March 2 (Bloomberg) -- Copper, corn and rubber may tumble in the next six months, while gold climbs to a record $1,500 an ounce as turmoil in the Middle East boosts oil, fuels inflation and weakens Chinese raw-material demand, according to UBS AG.
“There’s more potential for a correction in most of the commodities,” Peter Hickson, global commodities strategist at Switzerland’s largest bank, said by phone yesterday. “There’s a risk. And the risk is driven by concerns over inflation, rising oil prices and uncertainty the Middle East represents.”
Hickson’s comments add to forecasts that the turmoil from Libya to Yemen that’s fueling a surge in energy costs may harm the global recovery and stoke inflation. Goldman Sachs Group Inc. said last month it was “neutral” on commodities in the near term as the unrest has raised concerns that global growth may slow. Crude in New York traded at more than $100 barrel today.
“There’s a fear that China confidence has been damaged by rising oil prices and the uncertainty,” said Hickson, who joined UBS in 1996 and moved to Hong Kong from London in January. Corn, cotton, rubber and copper have had sharp rises and there’s the potential for retracements, Hickson said.
Commodities measured by the S&P GSCI Total Return Index climbed for a sixth month in February, the longest rally since May 2004, as global economic growth boosted demand for metals and crop damage cut harvests. Copper and cotton reached records last month, while corn has surged 93 percent in the past year.
Protests that started in Tunisia in January have spread to Egypt, Bahrain, Iran and Yemen. The European Union this week imposed an arms embargo on Libya where more than 1,000 people have died in an uprising, according to a United Nation’s estimate. Saudi Arabia’s benchmark stock index plunged the most since November 2008 yesterday and entered bear-market territory.
Chinese demand for commodities may be waning, hurt by the civil uprisings in the Middle East and accelerating inflation, Hickson said. China is the world’s largest metals user. “We’re seeing inventories rising in steel, iron ore and coal prices in China haven’t shown a lot of life,” he said.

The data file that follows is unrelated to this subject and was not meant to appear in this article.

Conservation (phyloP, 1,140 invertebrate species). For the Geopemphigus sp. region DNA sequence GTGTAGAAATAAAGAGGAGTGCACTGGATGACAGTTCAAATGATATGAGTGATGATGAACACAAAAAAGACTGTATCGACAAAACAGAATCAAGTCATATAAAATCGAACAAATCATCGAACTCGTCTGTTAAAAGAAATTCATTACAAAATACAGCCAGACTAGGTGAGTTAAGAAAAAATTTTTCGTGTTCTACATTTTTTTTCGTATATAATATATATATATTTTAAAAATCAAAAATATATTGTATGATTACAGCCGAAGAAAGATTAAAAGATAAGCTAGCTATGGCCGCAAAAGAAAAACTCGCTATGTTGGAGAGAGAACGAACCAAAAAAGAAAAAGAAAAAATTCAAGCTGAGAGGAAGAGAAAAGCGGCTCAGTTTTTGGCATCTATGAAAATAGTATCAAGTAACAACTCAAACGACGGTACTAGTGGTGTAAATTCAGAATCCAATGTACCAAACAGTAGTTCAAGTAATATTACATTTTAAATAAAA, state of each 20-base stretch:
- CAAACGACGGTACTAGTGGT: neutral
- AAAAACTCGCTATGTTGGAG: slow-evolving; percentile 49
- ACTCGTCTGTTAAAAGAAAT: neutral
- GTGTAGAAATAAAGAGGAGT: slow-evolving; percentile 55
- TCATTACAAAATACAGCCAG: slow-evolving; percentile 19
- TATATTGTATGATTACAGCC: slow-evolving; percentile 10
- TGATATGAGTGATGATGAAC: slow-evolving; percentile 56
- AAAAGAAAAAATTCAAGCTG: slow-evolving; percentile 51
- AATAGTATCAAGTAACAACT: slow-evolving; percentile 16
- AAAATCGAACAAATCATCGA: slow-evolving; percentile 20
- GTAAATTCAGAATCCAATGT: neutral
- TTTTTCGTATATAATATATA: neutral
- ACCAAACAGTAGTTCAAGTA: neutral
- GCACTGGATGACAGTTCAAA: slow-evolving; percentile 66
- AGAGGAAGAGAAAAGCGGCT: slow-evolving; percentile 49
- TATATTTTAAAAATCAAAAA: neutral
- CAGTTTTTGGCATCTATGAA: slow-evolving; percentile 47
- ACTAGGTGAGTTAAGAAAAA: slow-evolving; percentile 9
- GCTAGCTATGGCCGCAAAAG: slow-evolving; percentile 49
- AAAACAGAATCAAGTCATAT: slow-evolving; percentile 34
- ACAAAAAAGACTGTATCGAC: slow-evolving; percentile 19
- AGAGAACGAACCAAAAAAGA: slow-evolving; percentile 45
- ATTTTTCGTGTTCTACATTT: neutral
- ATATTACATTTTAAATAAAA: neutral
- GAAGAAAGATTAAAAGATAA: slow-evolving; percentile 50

China’s manufacturing expanded at the slowest pace in six months last month as higher interest rates and lending curbs aimed at containing inflation hurt demand. Consumer prices climbed 4.9 percent in January, exceeding a government target.
Commodity futures trading volume in China dropped 21 percent in the first two months of this year, led by contracts on the Shanghai Futures Exchange, according to data provided by the China Futures Association.
Oil for April delivery was at $99.84 a barrel on the New York Mercantile Exchange at 4:43 p.m. in Singapore after earlier gaining as much as 1 percent to $100.64. Crude may rise to $120 to $150 on the Mideast tensions, billionaire energy investor T. Boone Pickens said in a Bloomberg Television interview.
Immediate-delivery gold, which gained for a 10th year in 2010, advanced to a record $1,434.93 an ounce yesterday. Corn for May delivery approached a 30-month high of $7.4425 a bushel in Chicago on Feb. 22, while rubber futures climbed to a record 535.7 yen ($6.54) per kilogram in Tokyo on Feb. 18.
Cotton reached a record $2.0893 per pound on ICE Futures U.S. on Feb. 18 and has more than doubled in the past year. Three-month delivery copper surged to an all-time high of $10,190 a metric ton on the London Metal Exchange on Feb. 15.
“Obviously, gold is attractive,” Hickson said. “The more the market becomes concerned about inflation or concerns about unrest in Africa, more and more people will look to gold as a safe haven.”
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